Difference between revisions of "Stokes parameters"

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\maketitle
 
\maketitle
  
FIXME: seems to be different from wikipedia. check on that. (i.e. right vs left polarization, a vs b).
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\section{Notation and Conventions}
 
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In the following, remember that $E_x$ and $E_y$ are COMPLEX numbers! We will use the ``physicist notation" when talking about complex numbers. In particular, recall that for some complex number $z = x + iy$, where $x,y \in \mathcal{R}$, the complex conjugate is defined as $z^* = x - iy$ and the squared magnitude is given by $z^2 = z z^* = x^2 + y^2$.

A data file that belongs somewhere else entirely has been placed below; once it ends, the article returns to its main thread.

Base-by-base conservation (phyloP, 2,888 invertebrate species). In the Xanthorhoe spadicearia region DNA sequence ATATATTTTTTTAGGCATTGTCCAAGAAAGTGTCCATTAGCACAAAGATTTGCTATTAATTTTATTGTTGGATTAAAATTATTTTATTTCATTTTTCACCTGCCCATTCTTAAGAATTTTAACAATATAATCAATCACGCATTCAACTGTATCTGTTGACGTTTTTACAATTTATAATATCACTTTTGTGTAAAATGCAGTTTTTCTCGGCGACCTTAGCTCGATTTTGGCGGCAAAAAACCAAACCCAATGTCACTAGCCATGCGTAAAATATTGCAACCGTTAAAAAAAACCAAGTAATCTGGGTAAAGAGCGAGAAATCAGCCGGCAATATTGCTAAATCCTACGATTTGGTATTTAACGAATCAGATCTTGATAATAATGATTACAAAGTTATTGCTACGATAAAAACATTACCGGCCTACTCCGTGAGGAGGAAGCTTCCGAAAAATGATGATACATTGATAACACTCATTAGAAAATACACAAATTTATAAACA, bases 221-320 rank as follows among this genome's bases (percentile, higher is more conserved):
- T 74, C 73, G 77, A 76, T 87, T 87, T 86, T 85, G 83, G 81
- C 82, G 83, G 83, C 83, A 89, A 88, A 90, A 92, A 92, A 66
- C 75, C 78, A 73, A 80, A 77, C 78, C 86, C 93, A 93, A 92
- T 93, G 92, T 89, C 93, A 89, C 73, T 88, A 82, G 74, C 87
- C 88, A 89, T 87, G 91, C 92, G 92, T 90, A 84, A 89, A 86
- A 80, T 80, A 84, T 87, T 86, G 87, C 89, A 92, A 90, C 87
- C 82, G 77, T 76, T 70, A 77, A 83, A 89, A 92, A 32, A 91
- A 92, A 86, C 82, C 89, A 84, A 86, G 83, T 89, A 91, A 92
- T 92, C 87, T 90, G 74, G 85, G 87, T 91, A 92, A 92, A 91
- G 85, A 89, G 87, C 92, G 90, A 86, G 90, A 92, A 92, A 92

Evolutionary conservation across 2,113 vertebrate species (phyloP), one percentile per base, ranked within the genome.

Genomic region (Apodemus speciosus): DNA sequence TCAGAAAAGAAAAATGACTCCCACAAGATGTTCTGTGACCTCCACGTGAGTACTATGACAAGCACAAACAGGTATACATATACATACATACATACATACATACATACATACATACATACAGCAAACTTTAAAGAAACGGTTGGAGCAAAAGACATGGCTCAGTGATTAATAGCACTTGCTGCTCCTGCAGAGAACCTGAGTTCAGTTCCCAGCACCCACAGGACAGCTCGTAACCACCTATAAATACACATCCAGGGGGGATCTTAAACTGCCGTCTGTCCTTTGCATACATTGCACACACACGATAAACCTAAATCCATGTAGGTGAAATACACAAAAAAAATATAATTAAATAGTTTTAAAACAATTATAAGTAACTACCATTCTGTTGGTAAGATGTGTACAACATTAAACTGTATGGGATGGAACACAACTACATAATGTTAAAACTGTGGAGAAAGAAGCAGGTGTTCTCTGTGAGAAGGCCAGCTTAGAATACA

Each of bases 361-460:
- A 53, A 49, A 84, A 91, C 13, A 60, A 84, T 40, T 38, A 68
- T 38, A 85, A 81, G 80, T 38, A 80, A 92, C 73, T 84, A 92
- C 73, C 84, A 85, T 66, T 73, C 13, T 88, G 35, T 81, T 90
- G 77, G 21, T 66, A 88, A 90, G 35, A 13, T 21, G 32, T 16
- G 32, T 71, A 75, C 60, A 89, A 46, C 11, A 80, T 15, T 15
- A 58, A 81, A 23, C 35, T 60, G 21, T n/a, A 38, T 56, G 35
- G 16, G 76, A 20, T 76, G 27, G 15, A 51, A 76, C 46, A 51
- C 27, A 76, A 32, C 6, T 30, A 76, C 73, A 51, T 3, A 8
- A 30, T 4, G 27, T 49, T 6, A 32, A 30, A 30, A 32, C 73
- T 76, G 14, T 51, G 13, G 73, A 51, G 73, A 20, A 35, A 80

\section{A Note on Notation}
 
In the following, remember that $E_x$ and $E_y$ are COMPLEX numbers!!! We will use the ``physicist notation" when talking about complex numbers. Recall that for some complex number $z = x + iy$, where $x,y \in \mathcal{R}$, the complex conjugate is defined as $z^* = x - iy$ and the squared magnitude is given by $z^2 = z z^* = x^2 + y^2$.
 
  
 
There's also two different conventions on describing right vs. left hand polarization. Here we will use the definition where counterclockwise is right, and clockwise is left.
 
There's also two different conventions on describing right vs. left hand polarization. Here we will use the definition where counterclockwise is right, and clockwise is left.
  
 
\section{Definition}
 
\section{Definition}
Stokes parameters: used to describe polarization state of EM radiation.